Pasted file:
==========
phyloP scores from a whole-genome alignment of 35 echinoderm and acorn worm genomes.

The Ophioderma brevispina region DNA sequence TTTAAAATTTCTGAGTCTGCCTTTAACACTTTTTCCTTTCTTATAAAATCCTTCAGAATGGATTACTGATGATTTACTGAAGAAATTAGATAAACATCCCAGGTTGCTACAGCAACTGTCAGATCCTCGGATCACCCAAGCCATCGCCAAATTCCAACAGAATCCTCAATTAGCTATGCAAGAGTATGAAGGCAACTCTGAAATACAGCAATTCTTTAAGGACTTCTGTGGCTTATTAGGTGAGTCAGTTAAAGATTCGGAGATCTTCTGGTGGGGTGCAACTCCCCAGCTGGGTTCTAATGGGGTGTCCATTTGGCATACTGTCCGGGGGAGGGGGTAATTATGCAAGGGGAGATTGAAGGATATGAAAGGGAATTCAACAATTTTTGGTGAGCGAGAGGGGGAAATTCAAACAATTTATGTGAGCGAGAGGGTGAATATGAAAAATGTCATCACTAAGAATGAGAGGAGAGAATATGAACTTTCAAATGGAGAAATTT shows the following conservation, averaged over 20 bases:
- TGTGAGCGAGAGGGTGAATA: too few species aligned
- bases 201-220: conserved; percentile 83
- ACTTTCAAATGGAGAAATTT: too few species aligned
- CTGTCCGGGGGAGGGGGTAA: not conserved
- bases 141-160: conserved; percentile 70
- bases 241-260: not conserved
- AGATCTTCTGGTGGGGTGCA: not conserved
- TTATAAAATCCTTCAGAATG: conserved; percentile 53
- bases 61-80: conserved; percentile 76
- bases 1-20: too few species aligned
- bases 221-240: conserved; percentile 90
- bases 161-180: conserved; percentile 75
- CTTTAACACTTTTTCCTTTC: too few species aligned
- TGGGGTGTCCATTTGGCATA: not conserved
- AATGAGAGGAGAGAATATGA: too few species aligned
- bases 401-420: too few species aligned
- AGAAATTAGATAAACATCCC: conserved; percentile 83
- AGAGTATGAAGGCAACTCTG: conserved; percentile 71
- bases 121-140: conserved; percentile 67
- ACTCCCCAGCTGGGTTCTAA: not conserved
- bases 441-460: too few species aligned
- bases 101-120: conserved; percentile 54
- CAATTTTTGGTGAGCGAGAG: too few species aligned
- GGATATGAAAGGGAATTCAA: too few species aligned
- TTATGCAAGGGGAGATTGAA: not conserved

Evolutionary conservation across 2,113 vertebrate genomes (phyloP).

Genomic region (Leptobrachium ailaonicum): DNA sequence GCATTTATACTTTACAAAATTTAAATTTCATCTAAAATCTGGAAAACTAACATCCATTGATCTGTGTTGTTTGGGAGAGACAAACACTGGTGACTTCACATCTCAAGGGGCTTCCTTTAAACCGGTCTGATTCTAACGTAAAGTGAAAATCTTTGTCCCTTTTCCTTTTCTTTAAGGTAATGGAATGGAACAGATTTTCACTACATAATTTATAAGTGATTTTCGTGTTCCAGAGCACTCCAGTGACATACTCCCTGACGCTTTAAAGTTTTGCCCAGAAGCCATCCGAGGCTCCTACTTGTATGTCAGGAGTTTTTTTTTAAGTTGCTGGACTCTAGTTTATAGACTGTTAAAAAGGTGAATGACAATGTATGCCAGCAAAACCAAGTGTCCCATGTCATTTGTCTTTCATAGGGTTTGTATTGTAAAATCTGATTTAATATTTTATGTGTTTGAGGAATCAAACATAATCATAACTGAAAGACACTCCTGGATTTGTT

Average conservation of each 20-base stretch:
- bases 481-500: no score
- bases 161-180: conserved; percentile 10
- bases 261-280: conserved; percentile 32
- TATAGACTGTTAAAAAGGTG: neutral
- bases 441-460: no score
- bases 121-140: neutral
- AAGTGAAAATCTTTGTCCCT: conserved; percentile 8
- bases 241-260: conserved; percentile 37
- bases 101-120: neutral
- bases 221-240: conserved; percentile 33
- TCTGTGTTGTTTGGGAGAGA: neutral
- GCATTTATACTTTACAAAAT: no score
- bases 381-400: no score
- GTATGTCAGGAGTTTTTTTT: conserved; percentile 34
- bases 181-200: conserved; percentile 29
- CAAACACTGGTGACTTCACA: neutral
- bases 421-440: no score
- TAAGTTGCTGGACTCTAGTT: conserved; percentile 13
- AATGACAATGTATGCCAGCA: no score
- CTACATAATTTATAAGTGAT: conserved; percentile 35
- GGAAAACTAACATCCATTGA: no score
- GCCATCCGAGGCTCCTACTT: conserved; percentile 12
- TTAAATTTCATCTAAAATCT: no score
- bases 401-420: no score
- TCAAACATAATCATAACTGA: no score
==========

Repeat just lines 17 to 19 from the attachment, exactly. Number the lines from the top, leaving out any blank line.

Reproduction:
- AATGAGAGGAGAGAATATGA: too few species aligned
- bases 401-420: too few species aligned
- AGAAATTAGATAAACATCCC: conserved; percentile 83